February 06, 2014

Just Desserts!

You've probably read about all the changes in Kodak in the past two years. Kodak, our old friend, filled our homes with "Kodak Moments" and Paul Simon crooned his famous song, Kodachrome!

For years you couldn't look at the back of a photo that didn't have the name "Kodak" printed diagonally claiming the paper, matte, glossy or satin!

Kodak is over 132 years old; it's assets worth well over $5 billion. Most of those assets were patents. Patents for technology discovered, invented, created by their employees. Scientists, Engineers, Chemists and Technology geeks.

At one time Kodak employeed 145,000! In 2003 the business laid off over 47,000 employees, including some of the people who made the company it's wealth.

As the company was on the brink of bankruptcy, filled a Chapter 11 in early 2012, CEO, Antonio Perez said "...one of things it will do is streamline its structure!" Yup, another 1000 people laid off.  Eventually, bankruptcy protection was granted by the courts with Kodak still employing approximately 17,000. At the end of the process, less than 8,000 were still employed. Kodak kept the patents but shed itself of the people who had engineered it's wealth.

These patents were the meat of the company, again, worth more than $5 billion! The patents had to be auctioned off to save the business and the stock holders.

Big giants in the technology world, especially digital world (Apple, Google, Microsoft, Amazon, gathered into two groups. After a short bidding, a final amount was offered and Kodak refused it. Appalled that the groups were trying to "steal" their patents. In spite of the patents being worth more than $5 billion, the company owed more than $6 billion.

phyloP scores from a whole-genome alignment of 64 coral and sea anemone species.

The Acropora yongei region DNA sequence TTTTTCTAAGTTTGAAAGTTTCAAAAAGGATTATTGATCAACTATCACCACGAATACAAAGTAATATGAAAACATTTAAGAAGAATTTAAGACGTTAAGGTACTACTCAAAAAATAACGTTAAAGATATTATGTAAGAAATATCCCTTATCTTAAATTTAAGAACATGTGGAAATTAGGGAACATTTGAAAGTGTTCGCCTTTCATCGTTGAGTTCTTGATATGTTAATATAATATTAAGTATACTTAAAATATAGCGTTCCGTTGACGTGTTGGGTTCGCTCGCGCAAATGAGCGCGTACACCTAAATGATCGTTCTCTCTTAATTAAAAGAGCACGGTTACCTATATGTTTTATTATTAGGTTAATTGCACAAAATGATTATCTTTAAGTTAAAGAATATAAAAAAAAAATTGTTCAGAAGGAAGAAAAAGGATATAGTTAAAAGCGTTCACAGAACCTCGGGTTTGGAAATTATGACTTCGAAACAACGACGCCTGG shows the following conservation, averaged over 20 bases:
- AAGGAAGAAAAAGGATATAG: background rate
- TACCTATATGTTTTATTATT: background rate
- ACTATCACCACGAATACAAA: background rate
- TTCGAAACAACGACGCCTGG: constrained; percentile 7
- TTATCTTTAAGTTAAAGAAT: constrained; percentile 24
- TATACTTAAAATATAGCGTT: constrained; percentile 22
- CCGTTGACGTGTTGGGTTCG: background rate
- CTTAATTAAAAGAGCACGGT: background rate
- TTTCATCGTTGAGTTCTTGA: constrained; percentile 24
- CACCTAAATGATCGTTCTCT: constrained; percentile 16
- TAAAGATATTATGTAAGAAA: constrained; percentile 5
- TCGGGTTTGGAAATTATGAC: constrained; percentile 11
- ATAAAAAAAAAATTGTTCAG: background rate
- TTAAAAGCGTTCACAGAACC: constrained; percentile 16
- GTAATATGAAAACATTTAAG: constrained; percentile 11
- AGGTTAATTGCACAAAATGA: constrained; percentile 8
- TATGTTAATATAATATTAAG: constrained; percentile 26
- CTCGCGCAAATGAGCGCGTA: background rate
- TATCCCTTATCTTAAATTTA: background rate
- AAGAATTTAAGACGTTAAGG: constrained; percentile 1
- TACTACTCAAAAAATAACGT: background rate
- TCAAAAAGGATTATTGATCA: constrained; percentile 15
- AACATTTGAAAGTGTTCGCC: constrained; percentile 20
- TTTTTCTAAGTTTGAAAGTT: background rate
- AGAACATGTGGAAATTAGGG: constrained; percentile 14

The court ordered the company to sell those patents. But wait, the original offered had been withdrawn. The two factions of major players joined ranks. Now only one "entity" wanted the patents and they were only willing to pay just a tad over $500,000 for all those patents.

Oh, did you know that Mr. Perez's income from Kodak was $5,718,190 in 2010, other officers were being paid in the general area of $1,100,000 annually.

In 2012, in the middle of bankruptcy protection the courts gave Kodak (Perez, who also sat on the Board of Directors and had prioritized Chief Officers salaries) permission to terminate health and welfare benefits to thousand of it's retirees. Maybe this was necessary because the failing business had just handed out $13.5 million in bonuses to who? Executives, the ones who were already being paid a million dollars a year (give or take a hundred thousand here and there). Sadly, Perez's salary in 2012, after cutting benefits to retiree's and issuing bonuses was a paltry $3.46 million. (Can you hear the violins? A moment of silence for Mr. Perez's reduction in income).

$5 billion dollars worth of patents sold for less than a penny per dollar of value! Sounds like Just Desserts to me.

Oh, yes. The common stock was cancelled, leaving stockholders empty handed. New stock has been issued to the debt holders, Wallmart, Best Buy, etc.

An article in the Southeast Missiourian newspaper states, "You can feel the spirit of George Eastman in Antonio Perez's office." http://www.semissourian.com/story/2001667.html

Really? I had always thought of Eastman as a innovative and giving man. He was well known for his philanthropic ideals and his refusal to gain publicity from his donations. He founded a dental clinic, donated a huge amount to a dental clinic in England and worked diligently to promote health and wellness for his employees. He promoted education with substantial amounts..

The article goes on to say that a large portrait of Eastman hangs near the entrance of the office. I wonder if it cries. I wonder, too, if Perez can feel Eastman's eyes following him as he walks through the space.

Mr. Eastman suffered from a debilitating spinal disease and ended his own life. He left a note reading, "To My Friends, My work here is done. Why wait? GE". 

I wonder, if Mr. Eastman were alive today to witness the lack of character and integrity in his company if he would shoot himself again.

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